Comcast will have a clear competitive edge in at least three key markets where Verizon Communications is selling landline operations to Frontier Communications, according to a telecommunications industry analyst.
Frontier said there will be no changes in service for Verizon customers before the deal closes - expected within the next nine to 12 months - in the 14 states covered under the $5.3 billion deal.
But as the deal goes through regulatory approvals and other steps related to the closing, "Verizon has no real incentive to continue to invest more capital in these markets," D.A. Davidson & Co. senior research analyst Donna Jaegers said.
"In that one-year window, the cable competitors have an easy sales pitch," she said. "They can say, ‘Hey look, Verizon is already neglecting you -- and for the next year they'll have even more reason to neglect you.' "
Comcast is the primary cable provider in the Indiana, Oregon and Washington markets, where Verizon has deployed the FiOS fiber-to-the-premises network.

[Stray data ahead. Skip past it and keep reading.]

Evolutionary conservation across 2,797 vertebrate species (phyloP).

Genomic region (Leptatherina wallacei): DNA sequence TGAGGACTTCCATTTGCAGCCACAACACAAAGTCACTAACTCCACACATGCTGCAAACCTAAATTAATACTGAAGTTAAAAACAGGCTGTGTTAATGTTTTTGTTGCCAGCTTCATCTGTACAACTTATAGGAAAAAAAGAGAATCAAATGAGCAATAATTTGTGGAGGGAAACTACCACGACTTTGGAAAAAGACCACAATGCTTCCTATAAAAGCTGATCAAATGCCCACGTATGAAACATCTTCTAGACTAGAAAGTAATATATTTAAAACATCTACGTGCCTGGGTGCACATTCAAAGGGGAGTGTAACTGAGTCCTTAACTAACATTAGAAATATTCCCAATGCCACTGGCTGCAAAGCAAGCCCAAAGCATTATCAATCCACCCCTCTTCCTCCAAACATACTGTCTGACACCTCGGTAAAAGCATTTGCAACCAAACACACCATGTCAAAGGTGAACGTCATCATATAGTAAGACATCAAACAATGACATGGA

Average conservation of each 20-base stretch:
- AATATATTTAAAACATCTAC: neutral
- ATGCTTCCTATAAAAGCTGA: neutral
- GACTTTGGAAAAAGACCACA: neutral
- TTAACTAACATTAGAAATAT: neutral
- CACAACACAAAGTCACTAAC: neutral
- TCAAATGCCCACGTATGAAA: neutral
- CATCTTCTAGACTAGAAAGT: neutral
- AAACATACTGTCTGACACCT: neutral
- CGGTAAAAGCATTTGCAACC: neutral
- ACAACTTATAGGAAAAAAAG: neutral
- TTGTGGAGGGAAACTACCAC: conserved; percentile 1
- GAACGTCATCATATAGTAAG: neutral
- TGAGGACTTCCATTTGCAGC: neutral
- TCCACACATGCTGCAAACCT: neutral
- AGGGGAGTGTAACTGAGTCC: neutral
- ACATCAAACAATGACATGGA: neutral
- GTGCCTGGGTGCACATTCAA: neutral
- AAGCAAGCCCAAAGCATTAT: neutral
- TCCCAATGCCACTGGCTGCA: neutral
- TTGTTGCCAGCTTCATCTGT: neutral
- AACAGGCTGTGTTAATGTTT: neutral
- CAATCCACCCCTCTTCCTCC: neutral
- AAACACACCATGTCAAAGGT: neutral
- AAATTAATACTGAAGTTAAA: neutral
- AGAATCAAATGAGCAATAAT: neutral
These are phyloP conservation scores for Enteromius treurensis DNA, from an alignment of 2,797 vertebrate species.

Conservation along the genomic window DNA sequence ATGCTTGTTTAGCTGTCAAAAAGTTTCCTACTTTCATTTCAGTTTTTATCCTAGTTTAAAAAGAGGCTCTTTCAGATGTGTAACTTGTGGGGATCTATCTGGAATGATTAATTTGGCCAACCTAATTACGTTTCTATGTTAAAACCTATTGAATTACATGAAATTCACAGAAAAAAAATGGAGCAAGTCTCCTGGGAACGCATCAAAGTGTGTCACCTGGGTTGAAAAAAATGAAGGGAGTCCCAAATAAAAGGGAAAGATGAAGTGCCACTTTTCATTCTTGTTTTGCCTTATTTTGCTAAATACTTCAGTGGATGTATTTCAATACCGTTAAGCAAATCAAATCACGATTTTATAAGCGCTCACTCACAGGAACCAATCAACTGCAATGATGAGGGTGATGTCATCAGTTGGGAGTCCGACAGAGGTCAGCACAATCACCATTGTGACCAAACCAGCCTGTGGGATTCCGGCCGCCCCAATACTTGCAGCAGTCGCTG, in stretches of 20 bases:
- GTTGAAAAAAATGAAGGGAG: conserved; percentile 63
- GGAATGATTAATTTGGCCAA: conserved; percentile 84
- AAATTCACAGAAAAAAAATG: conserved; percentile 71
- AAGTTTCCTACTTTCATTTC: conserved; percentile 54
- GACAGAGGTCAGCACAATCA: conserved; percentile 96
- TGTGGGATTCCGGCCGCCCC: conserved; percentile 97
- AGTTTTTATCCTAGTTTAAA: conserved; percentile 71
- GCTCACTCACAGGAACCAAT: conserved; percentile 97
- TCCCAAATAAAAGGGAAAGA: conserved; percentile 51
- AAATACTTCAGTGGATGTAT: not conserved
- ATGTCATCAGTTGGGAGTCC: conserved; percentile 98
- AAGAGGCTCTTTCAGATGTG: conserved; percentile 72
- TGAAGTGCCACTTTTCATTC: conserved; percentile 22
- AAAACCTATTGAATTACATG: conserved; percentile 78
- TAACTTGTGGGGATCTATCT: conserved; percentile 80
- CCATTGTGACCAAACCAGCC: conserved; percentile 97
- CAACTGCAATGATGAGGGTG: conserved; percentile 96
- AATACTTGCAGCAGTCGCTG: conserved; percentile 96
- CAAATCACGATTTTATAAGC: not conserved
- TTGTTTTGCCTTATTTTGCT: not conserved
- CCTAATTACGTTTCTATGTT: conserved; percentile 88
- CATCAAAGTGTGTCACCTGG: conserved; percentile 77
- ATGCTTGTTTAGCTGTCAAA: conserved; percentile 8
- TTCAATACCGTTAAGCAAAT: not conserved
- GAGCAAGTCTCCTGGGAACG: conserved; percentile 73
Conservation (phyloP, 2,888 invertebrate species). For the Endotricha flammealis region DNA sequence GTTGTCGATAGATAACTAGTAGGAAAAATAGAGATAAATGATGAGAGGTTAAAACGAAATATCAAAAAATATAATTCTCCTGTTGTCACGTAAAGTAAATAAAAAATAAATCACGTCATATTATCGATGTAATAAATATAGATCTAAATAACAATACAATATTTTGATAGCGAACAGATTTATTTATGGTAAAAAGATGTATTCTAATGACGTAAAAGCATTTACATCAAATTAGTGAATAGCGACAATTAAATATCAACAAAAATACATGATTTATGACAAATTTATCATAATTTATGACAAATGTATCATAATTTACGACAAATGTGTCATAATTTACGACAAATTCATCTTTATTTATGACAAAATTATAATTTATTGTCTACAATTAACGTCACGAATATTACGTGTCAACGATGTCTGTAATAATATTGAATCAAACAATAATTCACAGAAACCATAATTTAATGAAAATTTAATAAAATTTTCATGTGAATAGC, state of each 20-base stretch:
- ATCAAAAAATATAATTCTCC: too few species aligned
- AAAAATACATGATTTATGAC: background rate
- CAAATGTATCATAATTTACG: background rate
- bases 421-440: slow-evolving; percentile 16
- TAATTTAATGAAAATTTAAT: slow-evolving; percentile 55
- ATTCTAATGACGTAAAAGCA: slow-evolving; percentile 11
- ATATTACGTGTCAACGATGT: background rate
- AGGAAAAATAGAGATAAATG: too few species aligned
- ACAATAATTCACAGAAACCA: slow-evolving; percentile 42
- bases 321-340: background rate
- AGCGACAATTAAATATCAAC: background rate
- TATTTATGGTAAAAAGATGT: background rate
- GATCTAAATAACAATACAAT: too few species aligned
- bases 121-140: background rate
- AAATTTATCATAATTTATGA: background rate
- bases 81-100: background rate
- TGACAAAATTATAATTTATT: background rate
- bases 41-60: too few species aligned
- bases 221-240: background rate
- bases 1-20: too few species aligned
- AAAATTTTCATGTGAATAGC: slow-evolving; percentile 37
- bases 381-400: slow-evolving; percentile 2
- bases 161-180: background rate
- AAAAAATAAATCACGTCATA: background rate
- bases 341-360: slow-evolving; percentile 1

In December 2008, Comcast launched DOCSIS 3.0 "wideband" service in Fort Wayne, Ind., Portland, Ore., and Seattle. With the next-generation cable-modem technology, Comcast offers up to 50-Mbps downstream, matching the top tier of Verizon's FiOS Internet.
"They should certainly emphasize that in comparison to Verizon," Jaegers said. "They should be jumping all over this."
Mark Apple, vice president of communications and public affairs for Comcast Indianapolis and Fort Wayne, said that "obviously we've always done competitive marketing, even prior to this announcement. It's a very competitive market, and will continue to be so regardless of who the telco competitor is."
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